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Posts Tagged ‘Pelagic’

My first pelagic trip was off Hatteras, North Carolina, in 2008.  I used a Scopolamine patch and expected that it would completely prevent seasickness.  I threw up off and on for most of the 12-hour trip.  It took a couple of years for that memory to fade enough that I was willing to try again.  My next opportunity was in 2010 as part of the Oregon Shorebird Festival.  I had decided that maybe I was allergic to Scopolamine I had also read that getting seasick is partly psychological.   The Oregon trip would only be 5 hours, so I signed up, confidently optimistic that I would not be sick.  That trip was worse than the first.  I threw up constantly for 4 of the 5 hours; I wanted to die.  After another 2 years to recover, I decided to try again in Florida.  This time the trip would be on a 100-foot boat in July, the calmest month of the year.  I consulted with my doctor and she prescribed the Scop patch, Meclizine, and Zofran.  I bought ginger capsules, ginger cookies and candied ginger.  So, once again I optimistically got on a boat to search for birds.  And this time I was fine for the entire 18-hour trip.  I got 5 life birds, but not getting sick was the real thrill of the trip.

My first stop on the drive to Florida was Savannah NWR.  This cooperative Purple Gallinule walked right up to my car.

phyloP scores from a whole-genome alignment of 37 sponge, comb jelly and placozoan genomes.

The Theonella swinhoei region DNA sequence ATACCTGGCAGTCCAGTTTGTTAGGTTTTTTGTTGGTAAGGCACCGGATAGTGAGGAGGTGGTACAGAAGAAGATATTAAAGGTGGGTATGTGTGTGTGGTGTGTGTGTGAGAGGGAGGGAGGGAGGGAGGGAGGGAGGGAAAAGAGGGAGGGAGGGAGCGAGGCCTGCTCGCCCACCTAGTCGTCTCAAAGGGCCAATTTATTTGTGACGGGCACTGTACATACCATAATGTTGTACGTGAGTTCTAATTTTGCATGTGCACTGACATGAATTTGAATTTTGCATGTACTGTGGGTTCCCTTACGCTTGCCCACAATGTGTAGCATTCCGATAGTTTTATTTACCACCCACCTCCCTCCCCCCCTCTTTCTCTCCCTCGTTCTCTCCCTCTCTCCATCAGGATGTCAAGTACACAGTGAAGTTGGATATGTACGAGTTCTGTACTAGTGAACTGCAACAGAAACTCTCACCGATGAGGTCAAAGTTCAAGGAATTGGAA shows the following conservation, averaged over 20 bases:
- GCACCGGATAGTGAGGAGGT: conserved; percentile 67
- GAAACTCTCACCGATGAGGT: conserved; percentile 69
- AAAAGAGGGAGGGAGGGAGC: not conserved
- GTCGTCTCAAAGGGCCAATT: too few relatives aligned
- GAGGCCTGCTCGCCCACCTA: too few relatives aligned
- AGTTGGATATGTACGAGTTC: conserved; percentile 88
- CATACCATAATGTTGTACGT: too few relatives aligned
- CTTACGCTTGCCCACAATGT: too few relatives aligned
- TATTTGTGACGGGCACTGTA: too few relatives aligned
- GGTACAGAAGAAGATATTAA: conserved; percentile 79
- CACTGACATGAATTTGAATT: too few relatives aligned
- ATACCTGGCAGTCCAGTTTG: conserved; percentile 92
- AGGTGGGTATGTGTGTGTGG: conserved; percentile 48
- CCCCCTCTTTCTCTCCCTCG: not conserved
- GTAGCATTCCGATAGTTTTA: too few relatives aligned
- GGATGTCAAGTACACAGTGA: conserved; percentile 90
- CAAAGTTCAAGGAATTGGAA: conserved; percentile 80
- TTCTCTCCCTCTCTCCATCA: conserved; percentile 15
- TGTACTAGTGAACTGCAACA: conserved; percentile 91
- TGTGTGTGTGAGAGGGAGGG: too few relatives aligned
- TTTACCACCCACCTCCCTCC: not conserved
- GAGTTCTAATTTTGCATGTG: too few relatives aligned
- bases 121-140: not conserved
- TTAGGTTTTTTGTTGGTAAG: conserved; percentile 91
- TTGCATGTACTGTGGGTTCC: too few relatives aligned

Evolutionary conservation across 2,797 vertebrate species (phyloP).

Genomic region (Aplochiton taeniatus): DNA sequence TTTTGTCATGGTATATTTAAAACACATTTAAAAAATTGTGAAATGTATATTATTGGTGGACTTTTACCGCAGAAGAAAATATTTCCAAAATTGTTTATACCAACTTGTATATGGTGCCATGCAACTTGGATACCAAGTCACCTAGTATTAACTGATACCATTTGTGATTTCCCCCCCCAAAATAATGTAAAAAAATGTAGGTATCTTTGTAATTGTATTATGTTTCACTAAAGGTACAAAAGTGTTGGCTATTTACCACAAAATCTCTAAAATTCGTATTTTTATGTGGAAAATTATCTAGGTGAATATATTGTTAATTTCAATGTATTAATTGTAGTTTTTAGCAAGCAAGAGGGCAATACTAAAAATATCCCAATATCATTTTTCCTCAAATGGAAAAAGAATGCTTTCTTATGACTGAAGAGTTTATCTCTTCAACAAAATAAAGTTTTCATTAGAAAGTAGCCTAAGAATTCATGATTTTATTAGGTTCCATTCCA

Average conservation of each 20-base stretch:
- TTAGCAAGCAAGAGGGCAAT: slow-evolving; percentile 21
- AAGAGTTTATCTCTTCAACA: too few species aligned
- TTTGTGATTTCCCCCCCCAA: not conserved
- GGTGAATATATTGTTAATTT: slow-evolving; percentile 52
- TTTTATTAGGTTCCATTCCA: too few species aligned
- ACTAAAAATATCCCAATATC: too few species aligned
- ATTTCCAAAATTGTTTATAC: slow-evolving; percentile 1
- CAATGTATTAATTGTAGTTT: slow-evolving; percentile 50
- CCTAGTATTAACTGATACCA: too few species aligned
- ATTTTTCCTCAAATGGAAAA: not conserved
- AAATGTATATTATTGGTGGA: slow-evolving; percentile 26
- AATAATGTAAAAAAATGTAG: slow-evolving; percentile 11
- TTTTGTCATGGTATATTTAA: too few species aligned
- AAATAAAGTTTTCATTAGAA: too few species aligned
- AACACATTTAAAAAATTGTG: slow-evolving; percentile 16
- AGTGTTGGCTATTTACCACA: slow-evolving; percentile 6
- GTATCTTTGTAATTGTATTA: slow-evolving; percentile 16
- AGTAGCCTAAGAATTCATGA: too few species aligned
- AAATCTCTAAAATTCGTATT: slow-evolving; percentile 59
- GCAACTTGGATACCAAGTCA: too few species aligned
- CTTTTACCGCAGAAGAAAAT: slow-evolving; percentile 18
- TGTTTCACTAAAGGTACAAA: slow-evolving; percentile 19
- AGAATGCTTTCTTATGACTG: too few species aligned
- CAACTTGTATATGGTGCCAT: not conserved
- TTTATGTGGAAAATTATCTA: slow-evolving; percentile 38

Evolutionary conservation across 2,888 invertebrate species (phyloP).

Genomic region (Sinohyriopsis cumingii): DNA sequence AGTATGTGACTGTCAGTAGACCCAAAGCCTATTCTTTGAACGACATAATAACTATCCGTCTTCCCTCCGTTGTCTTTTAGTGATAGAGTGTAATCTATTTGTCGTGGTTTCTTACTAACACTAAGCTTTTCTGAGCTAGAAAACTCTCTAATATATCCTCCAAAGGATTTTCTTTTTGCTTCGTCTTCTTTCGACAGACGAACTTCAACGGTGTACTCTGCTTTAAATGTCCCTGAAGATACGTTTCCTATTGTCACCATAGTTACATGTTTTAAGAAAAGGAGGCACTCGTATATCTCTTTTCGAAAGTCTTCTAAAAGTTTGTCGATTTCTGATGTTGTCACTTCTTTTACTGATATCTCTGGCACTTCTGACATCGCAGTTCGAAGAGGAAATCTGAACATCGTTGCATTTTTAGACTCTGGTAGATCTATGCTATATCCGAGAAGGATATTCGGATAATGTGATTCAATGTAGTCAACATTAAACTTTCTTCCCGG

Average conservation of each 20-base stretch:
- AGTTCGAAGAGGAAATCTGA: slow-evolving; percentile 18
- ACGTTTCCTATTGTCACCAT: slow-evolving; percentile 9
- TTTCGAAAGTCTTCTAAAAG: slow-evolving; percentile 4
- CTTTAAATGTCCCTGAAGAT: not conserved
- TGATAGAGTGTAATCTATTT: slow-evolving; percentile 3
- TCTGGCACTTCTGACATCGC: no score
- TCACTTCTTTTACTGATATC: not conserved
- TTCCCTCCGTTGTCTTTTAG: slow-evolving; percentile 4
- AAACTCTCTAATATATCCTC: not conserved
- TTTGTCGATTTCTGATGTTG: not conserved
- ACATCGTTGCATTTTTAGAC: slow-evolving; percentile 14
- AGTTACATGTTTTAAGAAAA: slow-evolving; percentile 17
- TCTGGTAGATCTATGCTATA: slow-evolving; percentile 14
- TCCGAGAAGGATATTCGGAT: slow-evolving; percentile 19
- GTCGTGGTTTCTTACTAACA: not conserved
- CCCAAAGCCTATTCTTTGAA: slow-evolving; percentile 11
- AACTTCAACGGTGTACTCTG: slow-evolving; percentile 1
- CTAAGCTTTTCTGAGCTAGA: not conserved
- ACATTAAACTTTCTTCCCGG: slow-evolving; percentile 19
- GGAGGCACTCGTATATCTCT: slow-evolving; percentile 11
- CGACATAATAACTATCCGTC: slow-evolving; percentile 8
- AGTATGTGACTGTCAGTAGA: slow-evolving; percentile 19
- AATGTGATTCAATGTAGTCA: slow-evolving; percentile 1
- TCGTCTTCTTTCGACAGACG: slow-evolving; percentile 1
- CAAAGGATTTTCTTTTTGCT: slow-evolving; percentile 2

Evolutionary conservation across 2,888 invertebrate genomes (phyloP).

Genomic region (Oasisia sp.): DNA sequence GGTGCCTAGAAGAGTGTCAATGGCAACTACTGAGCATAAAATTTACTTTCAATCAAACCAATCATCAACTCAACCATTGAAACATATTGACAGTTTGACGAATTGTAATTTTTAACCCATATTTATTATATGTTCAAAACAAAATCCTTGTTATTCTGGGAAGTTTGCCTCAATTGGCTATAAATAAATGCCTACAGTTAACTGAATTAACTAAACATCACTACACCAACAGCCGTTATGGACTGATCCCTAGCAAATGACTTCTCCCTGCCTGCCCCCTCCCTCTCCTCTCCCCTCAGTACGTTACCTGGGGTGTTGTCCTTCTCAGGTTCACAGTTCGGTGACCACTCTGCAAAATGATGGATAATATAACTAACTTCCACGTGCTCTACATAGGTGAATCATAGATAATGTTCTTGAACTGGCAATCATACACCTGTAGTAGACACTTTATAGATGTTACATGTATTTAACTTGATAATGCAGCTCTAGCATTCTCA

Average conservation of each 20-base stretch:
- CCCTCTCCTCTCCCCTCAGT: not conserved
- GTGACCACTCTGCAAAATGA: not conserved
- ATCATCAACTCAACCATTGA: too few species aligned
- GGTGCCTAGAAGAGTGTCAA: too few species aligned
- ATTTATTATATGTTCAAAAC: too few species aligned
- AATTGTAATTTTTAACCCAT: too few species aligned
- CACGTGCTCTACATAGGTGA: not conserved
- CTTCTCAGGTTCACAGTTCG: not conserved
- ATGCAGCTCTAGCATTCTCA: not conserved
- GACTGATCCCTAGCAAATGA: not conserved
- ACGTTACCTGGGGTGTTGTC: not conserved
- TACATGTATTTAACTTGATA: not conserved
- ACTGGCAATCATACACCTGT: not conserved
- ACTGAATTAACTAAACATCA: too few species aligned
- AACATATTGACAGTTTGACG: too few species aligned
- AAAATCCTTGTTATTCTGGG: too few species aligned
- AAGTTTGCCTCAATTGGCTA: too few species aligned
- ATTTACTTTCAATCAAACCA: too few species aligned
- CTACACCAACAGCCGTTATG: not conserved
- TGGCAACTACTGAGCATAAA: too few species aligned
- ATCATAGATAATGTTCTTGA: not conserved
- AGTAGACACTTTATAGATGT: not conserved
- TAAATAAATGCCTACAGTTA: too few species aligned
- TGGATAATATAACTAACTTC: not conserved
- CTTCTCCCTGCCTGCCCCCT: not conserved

Purple Gallinule

Purple Gallinule

My late husband, Burt, called Purple Gallinules “Lipstick birds.”  Seeing these birds, one of his favorites, brought back wonderful memories of birding with Burt in the Florida Everglades in the early 1980’s.  I enjoyed watching the birds, especially the family with several small chicks.

Purple Gallinule chicks

Purple Gallinule chicks

The highlight at Savannah, however, was two Common Nighthawks flying together shortly before dark.  I watched for over 10 minutes as the birds swooped and soared over a large field intermittently peenting.  They did not appear to be foraging; they appeared to be having fun.  They flew side by side, then one bird would get ahead and the other would hurry to catch up.  Occasionally they would fly a little circle around each other.  A choreographed dance could not have been more beautiful.  I have no idea if I was watching two males or a male and female.  I don’t know if this was common behavior or if I witnessed something very special.  I only know that I was mesmerized by the beauty of the nighthawks on a peaceful summer evening.

I saw Painted Buntings, Least Bitterns, and other great birds at Savannah, Harris Neck, and Merritt Island NWRs and Viera Wetlands.  The trip ended on a high note with more swooping and soaring over a pasture in Brantley County, Georgia, where I was privileged to witness foraging kites.  I had previously seen many Swallow-tailed Kites, but seeing a large group feeding at close range was a totally different and amazing experience.  The birders who were there when I arrived estimated that there had been 60 Swallow-tailed Kites earlier, but there still at least 20 kites when I got there.  I watched the kites for nearly an hour and then I drove the rest of the way home, tired but happy and satisfied with all the wonderful birds that I had seen during my 5-day trip.

Swallow-tailed Kites

Swallow-tailed Kites

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